Flooring Ideas for the Basement

Category: Daily Diary
A lot has been transpiring around here at the ol' HouseinProgress.  Some house-related events, some not and we'll be sharing some crazy news soon.  I set up this new blog to keep from boring the housebloggers with my tales of everything non-house, and I have to say, I'm loving the ease of Posterous.  Thanks Posterous-people for creating an interface that lets me blather on to the world in .02 seconds, no HTML skillz needed!    This could actually be a very bad thing in my case, as the slowness of Moveable Type forced me to rethink a blog post that shouldn't have made it on to the web more than a few times.  So, um, here's to unedited rambling!  I guess.  I'll apologize to everyone in advance.
Anyway.  How are y'all doing?
We've put a hold on refinishing the basement until we've made some more decisions about materials and design and such.  And until our talented friend, TK, has time in his busy schedule to help us execute our ideas.  TK has rescued us from a life of painfully slow work on the house that we'd entered into since the she-toddler was born.  For that, we are extremely, EXTREMELY grateful.  Plus, he is a designer at heart and is always willing to indulge us in our crazy ideas without rolling his eyes or sighing heavily.  At least, not in front of us.
The basement is a puzzle for sure.  We had never, ever, ever seen it empty.  Because it was the MOST packed space in the house when we bought the place, we really had no idea of what the space looked like as a blank slate.  So, when we finally emptied it out a few months ago, we were amazed at the size of it.  It's ginormous.  It is easily three times the size of my first Chicago apartment.
At first, we became dizzy with the possibilities.  A refinished basement!  Maybe a playroom? Workshop? Office?? INDOOR SWIMMING POOL??!!
Then we became practical and sized up what we were working with.  A below-grade basement near a neighborhood that can get somewhat soggy. (Although we have had great luck in that respect.)  Although dry 99% of the time, this basement will never be waterproof without a ton of money being thrown at it.  So, although the swimming pool had potential by default, our shag carpet and bean bag chair dreams were dashed.
I researched flooring solutions frantically.  I was leaning towards flexible membranes, but was less than enthusiastic about the high cost and need for professional installation. One day, as I was chatting with TK and Bryan about this (another friend who helps out TK on occassion), Bryan casually asked, "Why don't you consider deck tiles for the basement?"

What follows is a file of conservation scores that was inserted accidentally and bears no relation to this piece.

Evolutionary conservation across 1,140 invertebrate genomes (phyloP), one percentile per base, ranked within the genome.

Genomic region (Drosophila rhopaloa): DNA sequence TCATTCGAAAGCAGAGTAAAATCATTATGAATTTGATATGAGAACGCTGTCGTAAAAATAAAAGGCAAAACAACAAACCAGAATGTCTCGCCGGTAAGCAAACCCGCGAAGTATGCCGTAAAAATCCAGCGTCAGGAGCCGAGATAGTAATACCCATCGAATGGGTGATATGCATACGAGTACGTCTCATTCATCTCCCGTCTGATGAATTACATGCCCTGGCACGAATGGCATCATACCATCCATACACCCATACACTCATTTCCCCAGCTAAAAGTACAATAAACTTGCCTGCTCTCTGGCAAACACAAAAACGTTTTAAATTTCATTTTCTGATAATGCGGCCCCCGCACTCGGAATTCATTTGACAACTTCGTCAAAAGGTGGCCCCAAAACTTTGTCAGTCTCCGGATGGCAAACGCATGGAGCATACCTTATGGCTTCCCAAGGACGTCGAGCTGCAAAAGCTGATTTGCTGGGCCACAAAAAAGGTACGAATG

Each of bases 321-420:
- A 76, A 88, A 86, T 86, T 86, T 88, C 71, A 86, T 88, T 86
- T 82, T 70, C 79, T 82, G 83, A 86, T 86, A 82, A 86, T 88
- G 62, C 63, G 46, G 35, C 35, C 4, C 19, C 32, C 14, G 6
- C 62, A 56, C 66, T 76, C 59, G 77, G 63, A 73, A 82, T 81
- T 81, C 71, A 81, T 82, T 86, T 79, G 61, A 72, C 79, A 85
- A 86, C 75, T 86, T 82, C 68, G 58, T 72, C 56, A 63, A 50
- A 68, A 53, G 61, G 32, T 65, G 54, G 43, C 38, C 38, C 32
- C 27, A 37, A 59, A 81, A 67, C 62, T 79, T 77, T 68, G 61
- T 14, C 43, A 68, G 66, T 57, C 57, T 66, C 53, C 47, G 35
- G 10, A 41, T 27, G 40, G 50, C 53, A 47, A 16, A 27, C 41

Brilliant.  Tiles that are raised up off of the floor allowing for tiny channels to divert any moisture should some get in, and allows air to circulate underneath (thus warming the floor surface).  Individual tiles can be replaced if damaged, and they can be easily cleaned.  I ordered a sample set from here and this is what they look like.  Ironwood, flexible so that they can work with our slightly uneven floor.  Strong, warm under foot.  Can be installed by a regular Jane who only needs to have the skills to put a puzzle together.  Currently, we're planning on painting the floor in garage epoxy and using these only in the spaces where we will have furniture and seating areas. 


I'm a fan.
Cross-posted at: LifeinProgress

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I saw those used for a bathroom floor at an open house for some condos here in Oakland. They seem like a great idea for moist environments, and would be easy to install.

Actually, Lowes/Home Depot sell a similar product, but it's OSB on top of that plastic support grid to keep the wood off the (possibly damp) basement floor. You can then put carpet (squares, roll, whatever) on top of that. The nice thing is that these are like $6 for *4* square feet. Remember that if you're going to finish a basement, the goal should really be to have it look like the rest of the house to some extent. Unless, of course, the goal is for people to go down there and say "oh, hey, basement!".

Just my $0.00002


The addition of radiant heat panels in the basements of any room is a very good idea but it depends on your cost plans. But I really appreciate the ideas of yours. Nice plans and i am happy that you started to love posterous.
Keep posting.

We had the same flooring dilemma in our basement. It's usually dry, but it can get damp/wet during the spring thaw (and after the occasional washing machine accidents that seem to happen in my house.) My husband and I did TONS of research and we decided on Delta FL with a laminate floor on top of that.

Delta FL comes in a big roll that you just cut to size and tape together-it's really easy to install. The only drawback was that it made a clicking noise against the concrete when we walked on it (much like the sound of soccer cleats on cement.) We ended up with a 4 layer floor-a layer of landscape fabric right on the concrete floor (to soften the clicking), a layer of Delta FL, a layer of laminate underpad and the laminate flooing on top of that. We also left the "no show" parts of the basement (laundry, furnace room, etc)as concrete just to be safe.

We did it all ourselves and it wasn't difficult. That was about 6-7 months ago and I still love the results. It transformed our basement from a creepy cave into a gorgeous room!

Great find!

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